Fall Series Lives Up To Mystique Of Great Ocean-racing Migrants


October 03, 1990|By NANCY NOYES

The Annapolis Yacht Club's annual three-week Fall Series has a special mystique and holds a unique place in the racing schedules of East Coast sailors.

In the old days, Annapolis was a way station on the annual big-boat racing circuit, when the likes of Ondine, Running Tide, Congere and other ocean-racing legends were found on Spa Creek for a couple of weeks at a time, in comfortable quarters up at Arnie Gay's or over at AYC, or at one of the bustling service yards in town.

Back then the Fall Series was a kind of old home week, a central focus for skippers and crews of the great boats to meet around on their way south from a summer's racing on Long Island Sound and in New England to winter havens -- and more racing -- along the sunny Florida coast.

Fall Series' origins include the AYC's desire to offer opportunities for top-notch racing for and against the big guns from out of town, which the annual fall migration south brought to town, and the fact that late September and early October usually offer the very best sailing and racing conditions of the year on the Chesapeake.

The series almost instantly was a major yachting event, drawing top competitors and boats from all parts of the East Coast. It has maintained a reputation as one of the year's most prestigious events despite a gradual localization over recent years as attrition virtually wiped out the IOR class and thinned the ranks of the great ocean-racers.

This year, a significant part of the old flavor has returned, and sailors from northern New Jersey to southern Virginia as well as a few from farther afield have joined the fray, which began last weekend with two virtually perfect sailing days.

The IMS I class has been plumped up with the addition of most of the out-of-town J/44s, which will be used in next week's Cadillac Columbus Cup international match racing regatta in Baltimore, bringing their total in the class to eight of Saturday's 26 starters. Sailors from New Jersey to Norfolk brought their boats to join the racing in the ranks of the 25 PHRF-A starters.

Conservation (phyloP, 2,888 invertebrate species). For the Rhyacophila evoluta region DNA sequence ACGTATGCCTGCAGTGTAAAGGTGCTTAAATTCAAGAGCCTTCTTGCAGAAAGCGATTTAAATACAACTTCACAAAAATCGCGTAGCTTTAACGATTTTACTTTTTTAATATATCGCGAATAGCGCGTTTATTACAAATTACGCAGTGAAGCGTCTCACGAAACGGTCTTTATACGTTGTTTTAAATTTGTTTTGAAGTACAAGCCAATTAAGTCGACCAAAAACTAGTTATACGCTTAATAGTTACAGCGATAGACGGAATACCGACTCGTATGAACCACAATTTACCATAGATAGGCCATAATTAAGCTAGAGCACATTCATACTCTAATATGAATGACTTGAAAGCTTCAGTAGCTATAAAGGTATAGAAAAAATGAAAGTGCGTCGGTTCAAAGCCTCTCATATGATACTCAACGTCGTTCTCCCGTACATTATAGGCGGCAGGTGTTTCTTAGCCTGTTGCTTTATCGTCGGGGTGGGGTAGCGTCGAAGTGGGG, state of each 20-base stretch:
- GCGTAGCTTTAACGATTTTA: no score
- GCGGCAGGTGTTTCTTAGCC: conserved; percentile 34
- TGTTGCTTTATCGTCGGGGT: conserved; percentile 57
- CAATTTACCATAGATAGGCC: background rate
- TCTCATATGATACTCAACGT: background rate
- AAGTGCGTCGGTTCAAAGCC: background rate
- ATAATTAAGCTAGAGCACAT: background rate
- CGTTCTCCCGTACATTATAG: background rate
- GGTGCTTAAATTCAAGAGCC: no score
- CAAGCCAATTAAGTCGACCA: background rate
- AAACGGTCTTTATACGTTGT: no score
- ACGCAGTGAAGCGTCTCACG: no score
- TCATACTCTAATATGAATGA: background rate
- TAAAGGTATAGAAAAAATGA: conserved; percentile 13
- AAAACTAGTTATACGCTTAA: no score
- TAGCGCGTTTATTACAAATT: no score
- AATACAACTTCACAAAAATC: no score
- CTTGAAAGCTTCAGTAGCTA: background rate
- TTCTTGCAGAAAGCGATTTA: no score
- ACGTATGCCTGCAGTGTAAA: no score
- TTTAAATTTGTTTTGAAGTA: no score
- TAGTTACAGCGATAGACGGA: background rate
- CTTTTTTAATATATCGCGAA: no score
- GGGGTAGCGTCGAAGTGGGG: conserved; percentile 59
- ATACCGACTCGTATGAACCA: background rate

At the other end of the spectrum, J/24 contenders planning to race in the J/24 East Coast Championships at the end of October are using the series as practice, swelling that class on Sunday to 33 starters, including some out-of-towners and seven of the Naval Academy teams.

"We had decent breezes both days," said race official Ron Ward of AYC.

"It was blowing 8 to 10 (knots) on Saturday, and about 12 on Sunday, out of 185 (degrees) on the first weather leg both days, and never changed."

Ward explained that Olympic courses were used both days, with the big boats on Saturday sailing 10.8 miles and the smaller boats on Sunday racing 8.1 miles.

"We wanted to make the weather leg longer on Saturday," Ward said, "but we were concerned about the wind going southwest, which was what was predicted, so we held to 2-mile legs so we would have room to swing the course if the wind shifted, and then of course it didn't, but we had excellent racing both days."

Saturday's fleet was made up of 109 starters in three IMS divisions, PHRF-A and -B, and a J/29 one-design class, while on Sunday 107 boats started, sailing in five cruising one-design classes, as well as PHRF-C and MORC divisions. Both days' competitions included dozens of very close finishes, on both elapsed and corrected time.

"The Race Committee laid a real good course," said Saturday's PHRF-A winner Henry Judy. "The key to the race was getting a good start, protecting the left side, which was favored a little, and playing the oscillations. The wind was really steady, but there was a 10- to 15-degree oscillation all day and if you played it right, tacking every time when you were headed, you could make up a lot of distance on the course."

With Sobstad sailmaker Larry Leonard calling tactics for him on his new J/35 Outrageous, Judy said, "We had excellent crew work. It was almost flawless. Everybody really seemed to be in sync with each other and the boat, and the concentration was really intense. We're gearing up for Key West (Race Week in January), and since this is a new boat, it takes a little time to really learn it, but Saturday everything just fell into place."

Judy's Outrageous team was not first to finish in the class -- that slot went to Seward Lawlor and crew on his Norfolk-based 43-footer Chesapeake -- but when Outrageous crossed the line just 33 seconds behind Chesapeake, Judy's victory was assured by about the same margin on corrected time. He finished just over a minute in front of New Jersey sailor Bill Lockwood and his J/35 Instigator, who held his third-place finish through correction.

AYC's Fall Series will continue through the next two weekends.

AYC Fall Series I

Preliminary results

Saturday, Sept. 29

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